Do Not Read

Restricted collections in remarkable libraries.

By Claire Cock-Starkey

Tuesday, July 31, 2018

The New Gallery of the Vatican Library at Rome, by anonymous, after Giuseppe Vasi, 1794.

The New Gallery of the Vatican Library at Rome, by anonymous, after Giuseppe Vasi, 1794. Rijksmuseum.

In the nineteenth century some librarians became preoccupied with the morality or lack thereof displayed in some of their texts. Consequently a number of libraries created special shelf marks or locations for restricted books to ensure that only readers with a proper academic purpose might access them. Below is a summary of some of the methods used to categorize restricted titles in libraries.

The British Library’s “Private Case”
In the British Library (or British Museum Library as it was then) it was John Winter Jones, Keeper of Printed Books from 1856, who was responsible for the crea­tion of the “Private Case.” Titles that were deemed subversive, heretical, libelous, contained state secrets, or were considered obscene were kept out of the general catalogue, stored in separate shelving, and marked with the shelf mark category “PC” (for private case). By far the majority of books in the private case were pornographic or erotic texts. It is rumored that by the mid-1960s the case contained over five thousand such texts, including George Witt’s collection of books on phallicism and Charles Reginald Dawes’ collection of French erotica 1880–1930. What was unusual about the Private Case was that it was so secretive: none of the books at that time was recorded in any catalogue, as if the collection didn’t exist. Since 1983 all books that were once in the Private Case have been listed in the catalogue and many have been returned to the main collection, although librarians may still check that a reader needs to consult some of the more scandalous titles for academic reasons.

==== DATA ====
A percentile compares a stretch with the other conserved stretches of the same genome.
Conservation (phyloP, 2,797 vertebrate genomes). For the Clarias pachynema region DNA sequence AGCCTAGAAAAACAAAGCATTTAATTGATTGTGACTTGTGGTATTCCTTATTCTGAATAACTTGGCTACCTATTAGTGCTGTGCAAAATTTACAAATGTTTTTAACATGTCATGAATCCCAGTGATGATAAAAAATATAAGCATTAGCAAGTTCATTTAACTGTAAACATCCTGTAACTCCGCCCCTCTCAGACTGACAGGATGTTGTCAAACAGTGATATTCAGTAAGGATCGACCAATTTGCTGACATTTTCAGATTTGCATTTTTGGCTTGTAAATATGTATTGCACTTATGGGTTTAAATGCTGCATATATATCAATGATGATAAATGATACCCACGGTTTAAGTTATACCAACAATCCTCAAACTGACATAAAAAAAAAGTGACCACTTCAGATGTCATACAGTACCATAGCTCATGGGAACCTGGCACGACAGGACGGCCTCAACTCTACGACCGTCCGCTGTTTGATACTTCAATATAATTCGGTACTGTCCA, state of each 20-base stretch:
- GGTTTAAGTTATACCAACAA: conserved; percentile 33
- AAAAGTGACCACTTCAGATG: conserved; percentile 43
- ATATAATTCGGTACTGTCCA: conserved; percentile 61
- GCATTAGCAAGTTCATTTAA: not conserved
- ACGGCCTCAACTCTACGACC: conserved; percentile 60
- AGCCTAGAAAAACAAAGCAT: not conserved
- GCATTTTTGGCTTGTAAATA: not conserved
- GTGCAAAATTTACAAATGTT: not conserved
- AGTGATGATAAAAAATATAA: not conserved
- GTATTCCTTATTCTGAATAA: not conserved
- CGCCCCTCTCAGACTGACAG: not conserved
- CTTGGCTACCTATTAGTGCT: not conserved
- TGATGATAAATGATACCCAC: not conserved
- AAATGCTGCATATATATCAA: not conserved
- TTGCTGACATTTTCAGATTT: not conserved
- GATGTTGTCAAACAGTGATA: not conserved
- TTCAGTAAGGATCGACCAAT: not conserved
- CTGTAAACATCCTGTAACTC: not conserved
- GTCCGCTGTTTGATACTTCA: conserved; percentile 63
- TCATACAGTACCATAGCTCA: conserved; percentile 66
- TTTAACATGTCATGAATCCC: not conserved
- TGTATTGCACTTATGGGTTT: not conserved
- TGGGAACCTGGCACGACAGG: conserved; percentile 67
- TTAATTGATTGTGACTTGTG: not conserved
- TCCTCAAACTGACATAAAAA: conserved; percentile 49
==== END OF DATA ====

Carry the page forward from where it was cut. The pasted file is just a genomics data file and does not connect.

The Vatican’s “Inferno”
There has always been a rumor that the Vatican Library holds the largest collection of pornographic material in the world in a collection supposedly known as the “inferno.” (In fact this honor goes to the Kinsey Institute for Sex Research in Bloomington, Indiana.) It is thought the collection was created from the thousands of erotic works that have been confiscated by the Vatican over the years. However, no evidence for the collection has been found (and the—admittedly incredibly secretive—Vatican librarians deny its very existence).

Figures behind a reading table in a public library, from The Blue Stockings, by Honoré Daumier, 1844.

Bibliothèque Nationale de France, L’Enfer